2. Why does God describe sin as if it is a living creature? A predator of some type? (The prior chapter describes Satan as an animal seeking to deceive Eve. Genesis 3:1-5. Sin is not passive, it is a predator.)

      3. The provision of leather clothing and the Leviticus 17:11 explanation of blood atonement show us that righteousness by faith, and not personal works, is already in place as God's plan. If that is true, why is God so particular about Cain's sacrifice? (Salvation is not a "multiple path" plan. Either you offer a blood sacrifice, or you have no acceptable sacrifice.)

    4. Look again at Genesis 4:7. How is this consistent with grace - righteousness by faith? How can God tell humans to "master" sin? (Grace is a choice. We can either live a life in which we accept God's word and attempt to live in accord with it, or we can make up our own rules that conform to our own sense of right and wrong, and ignore God's rules. Grace involves a choice.)

  3. The Results of The Wrong Sacrifice

    1. Read Genesis 4:8-9. How do you explain this? How did Cain logically get from God's reproof to premeditated murder? (This gives us a clear vision of those who accept righteousness by faith and those who do not. If Cain had simply said, "Okay God, I sinned, I'll follow your direction" he would have been fine. Instead, he not only continued to rebel against God, he was angry with his brother who did obey. The obedience of Abel was a rebuke to Cain. (And you wonder why the national media is hostile to those who seek to obey the Bible!) The two attitudes represented by the two sons are radically different.)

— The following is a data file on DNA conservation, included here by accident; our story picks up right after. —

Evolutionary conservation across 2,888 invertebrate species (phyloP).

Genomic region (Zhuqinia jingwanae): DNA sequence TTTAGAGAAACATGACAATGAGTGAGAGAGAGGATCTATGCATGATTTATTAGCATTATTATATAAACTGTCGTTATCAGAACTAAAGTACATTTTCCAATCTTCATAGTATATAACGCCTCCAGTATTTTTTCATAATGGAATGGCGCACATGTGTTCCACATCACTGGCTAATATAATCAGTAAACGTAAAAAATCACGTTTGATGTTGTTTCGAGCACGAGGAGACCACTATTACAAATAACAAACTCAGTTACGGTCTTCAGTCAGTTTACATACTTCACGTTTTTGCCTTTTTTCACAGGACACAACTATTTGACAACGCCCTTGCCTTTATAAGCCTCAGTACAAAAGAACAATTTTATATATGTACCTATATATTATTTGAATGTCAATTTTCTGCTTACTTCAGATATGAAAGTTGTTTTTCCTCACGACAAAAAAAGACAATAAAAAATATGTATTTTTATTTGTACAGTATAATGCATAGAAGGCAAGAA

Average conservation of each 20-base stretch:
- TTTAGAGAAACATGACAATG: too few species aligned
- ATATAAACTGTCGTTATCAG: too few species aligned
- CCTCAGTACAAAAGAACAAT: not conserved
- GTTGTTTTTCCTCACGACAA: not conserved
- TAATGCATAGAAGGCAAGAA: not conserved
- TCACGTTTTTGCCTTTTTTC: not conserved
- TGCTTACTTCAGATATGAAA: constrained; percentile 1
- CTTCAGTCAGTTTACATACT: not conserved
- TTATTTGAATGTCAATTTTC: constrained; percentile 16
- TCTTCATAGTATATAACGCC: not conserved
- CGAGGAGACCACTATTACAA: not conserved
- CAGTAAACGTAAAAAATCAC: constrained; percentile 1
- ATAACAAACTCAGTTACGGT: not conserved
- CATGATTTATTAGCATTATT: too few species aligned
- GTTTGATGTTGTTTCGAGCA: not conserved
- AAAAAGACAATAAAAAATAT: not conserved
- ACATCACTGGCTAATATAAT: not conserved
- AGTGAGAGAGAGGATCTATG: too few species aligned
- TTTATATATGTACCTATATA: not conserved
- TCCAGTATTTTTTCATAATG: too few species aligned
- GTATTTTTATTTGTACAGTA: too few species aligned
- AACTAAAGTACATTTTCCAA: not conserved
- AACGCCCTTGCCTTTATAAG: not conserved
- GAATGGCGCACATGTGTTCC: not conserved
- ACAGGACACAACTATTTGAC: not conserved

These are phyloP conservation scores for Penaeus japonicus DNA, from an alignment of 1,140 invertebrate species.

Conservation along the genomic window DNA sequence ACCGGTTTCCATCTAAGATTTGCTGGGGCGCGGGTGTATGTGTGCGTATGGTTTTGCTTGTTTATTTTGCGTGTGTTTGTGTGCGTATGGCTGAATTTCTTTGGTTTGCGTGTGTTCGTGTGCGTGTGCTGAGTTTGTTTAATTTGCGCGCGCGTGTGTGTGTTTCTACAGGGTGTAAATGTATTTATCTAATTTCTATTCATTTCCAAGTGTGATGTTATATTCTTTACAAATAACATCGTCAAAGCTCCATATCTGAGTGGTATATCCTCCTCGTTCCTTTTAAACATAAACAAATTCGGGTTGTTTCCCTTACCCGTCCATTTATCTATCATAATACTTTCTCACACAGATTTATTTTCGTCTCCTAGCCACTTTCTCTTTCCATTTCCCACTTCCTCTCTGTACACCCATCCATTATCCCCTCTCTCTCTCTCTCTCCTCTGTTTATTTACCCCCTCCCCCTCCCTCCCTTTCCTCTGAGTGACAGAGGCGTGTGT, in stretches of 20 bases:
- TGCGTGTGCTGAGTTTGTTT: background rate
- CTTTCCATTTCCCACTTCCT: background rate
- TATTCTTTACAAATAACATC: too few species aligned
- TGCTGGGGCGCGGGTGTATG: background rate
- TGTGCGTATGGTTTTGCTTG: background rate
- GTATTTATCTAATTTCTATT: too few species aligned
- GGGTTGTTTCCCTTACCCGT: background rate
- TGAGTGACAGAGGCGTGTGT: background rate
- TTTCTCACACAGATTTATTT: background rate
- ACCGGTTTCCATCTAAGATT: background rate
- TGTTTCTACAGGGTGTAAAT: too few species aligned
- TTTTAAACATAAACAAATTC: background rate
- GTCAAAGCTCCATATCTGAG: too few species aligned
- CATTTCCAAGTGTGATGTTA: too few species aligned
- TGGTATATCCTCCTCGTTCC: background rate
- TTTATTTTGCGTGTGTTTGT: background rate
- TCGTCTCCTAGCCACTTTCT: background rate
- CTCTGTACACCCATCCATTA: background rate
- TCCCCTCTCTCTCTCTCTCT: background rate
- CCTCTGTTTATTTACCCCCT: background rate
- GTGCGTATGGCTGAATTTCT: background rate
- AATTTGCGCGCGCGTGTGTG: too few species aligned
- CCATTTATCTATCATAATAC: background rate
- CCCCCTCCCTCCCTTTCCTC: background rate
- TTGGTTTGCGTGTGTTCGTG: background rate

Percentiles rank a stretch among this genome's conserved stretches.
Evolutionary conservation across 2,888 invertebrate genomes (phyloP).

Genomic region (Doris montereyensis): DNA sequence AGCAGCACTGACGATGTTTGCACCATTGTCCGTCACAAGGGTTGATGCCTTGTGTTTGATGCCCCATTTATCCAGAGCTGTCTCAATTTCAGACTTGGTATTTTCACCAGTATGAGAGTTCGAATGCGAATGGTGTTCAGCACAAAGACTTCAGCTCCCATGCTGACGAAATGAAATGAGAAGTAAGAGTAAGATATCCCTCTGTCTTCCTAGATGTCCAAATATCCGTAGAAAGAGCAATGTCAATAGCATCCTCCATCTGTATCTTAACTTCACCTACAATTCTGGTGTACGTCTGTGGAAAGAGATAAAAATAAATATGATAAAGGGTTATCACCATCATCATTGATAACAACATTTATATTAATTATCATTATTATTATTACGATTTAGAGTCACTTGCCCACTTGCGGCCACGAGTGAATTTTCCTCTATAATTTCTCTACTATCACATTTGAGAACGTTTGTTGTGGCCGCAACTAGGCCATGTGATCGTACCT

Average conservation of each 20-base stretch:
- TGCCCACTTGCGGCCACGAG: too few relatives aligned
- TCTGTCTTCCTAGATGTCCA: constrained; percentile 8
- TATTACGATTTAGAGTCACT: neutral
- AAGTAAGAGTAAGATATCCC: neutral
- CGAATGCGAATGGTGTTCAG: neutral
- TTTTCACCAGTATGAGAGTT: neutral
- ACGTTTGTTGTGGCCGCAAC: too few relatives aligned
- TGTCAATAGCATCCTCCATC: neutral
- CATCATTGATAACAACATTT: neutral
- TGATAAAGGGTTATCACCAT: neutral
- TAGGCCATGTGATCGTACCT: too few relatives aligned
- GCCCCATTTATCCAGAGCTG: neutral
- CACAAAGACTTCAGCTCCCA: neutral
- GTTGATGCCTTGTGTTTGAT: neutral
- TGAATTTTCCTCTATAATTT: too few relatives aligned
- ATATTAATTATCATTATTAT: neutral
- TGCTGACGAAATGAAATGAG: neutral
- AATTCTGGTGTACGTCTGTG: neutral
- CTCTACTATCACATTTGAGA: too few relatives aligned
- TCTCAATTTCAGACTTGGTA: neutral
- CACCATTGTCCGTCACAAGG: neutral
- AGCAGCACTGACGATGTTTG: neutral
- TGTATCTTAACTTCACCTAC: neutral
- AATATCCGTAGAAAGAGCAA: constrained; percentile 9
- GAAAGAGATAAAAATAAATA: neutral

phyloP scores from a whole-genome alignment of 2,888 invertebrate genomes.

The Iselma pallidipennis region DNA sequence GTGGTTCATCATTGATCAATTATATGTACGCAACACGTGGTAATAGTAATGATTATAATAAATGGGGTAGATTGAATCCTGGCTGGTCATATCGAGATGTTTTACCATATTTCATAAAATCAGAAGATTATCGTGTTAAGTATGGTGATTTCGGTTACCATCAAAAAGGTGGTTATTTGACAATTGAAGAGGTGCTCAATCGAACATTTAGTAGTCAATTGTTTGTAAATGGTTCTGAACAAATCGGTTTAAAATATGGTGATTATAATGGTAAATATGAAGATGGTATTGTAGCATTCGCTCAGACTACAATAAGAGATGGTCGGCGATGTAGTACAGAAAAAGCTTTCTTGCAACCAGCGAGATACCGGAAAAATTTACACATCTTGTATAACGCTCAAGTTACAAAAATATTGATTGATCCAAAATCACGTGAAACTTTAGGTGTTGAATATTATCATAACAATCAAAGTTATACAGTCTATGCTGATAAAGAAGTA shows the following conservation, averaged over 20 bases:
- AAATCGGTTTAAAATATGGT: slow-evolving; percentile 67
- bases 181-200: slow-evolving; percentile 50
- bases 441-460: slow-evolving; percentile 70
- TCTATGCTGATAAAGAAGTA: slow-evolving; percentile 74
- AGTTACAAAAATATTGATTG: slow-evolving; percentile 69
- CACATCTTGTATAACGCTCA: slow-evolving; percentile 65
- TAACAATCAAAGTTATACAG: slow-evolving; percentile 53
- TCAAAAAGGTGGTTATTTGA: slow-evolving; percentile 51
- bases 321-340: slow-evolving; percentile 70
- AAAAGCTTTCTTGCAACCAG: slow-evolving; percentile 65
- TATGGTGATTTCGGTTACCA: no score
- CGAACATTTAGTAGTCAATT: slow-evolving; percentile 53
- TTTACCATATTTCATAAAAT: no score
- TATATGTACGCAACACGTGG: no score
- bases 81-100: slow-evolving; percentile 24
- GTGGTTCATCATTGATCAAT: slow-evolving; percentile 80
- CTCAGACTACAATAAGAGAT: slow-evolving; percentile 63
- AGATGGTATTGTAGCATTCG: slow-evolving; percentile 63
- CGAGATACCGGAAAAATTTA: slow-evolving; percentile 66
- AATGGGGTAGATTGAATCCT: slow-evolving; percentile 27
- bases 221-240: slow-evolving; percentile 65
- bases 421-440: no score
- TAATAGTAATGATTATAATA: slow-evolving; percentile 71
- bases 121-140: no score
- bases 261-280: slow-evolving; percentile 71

2. Read Genesis 4:10-12. What do you think about the judgment imposed by God?

      1. Would you have been more severe?

      2. What, exactly, is Cain's punishment? (He can no longer be a farmer. He will be a "hunter-gatherer" who roams around.)

        1. Does this accord with any punishment imposed by God in these days? (We see humans who, as the result of the disgrace of sin, are driven from careers that they love.)

    3. Read Genesis 4:13-14. Has Cain repented? (He never says that he is sorry for the murder. He argues that his punishment is excessive. He worries that someone other than God will execute judgment on him.)

      1. Notice his other complaint: that he will be outside the presence of God. Does this show he is genuinely repentant? (I believe that Adam and Eve's greatest regret was their separation from God. No doubt they shared this regret with Cain when he was growing up. Suddenly, Cain remembers this, and it dawns on him that he has fallen into the same hole - only deeper.)

    4. Read Genesis 4:15-16. How do you explain God's justice? Should He not have killed Cain right then? (This shows God's love and grace even to someone who does not seem to repent.)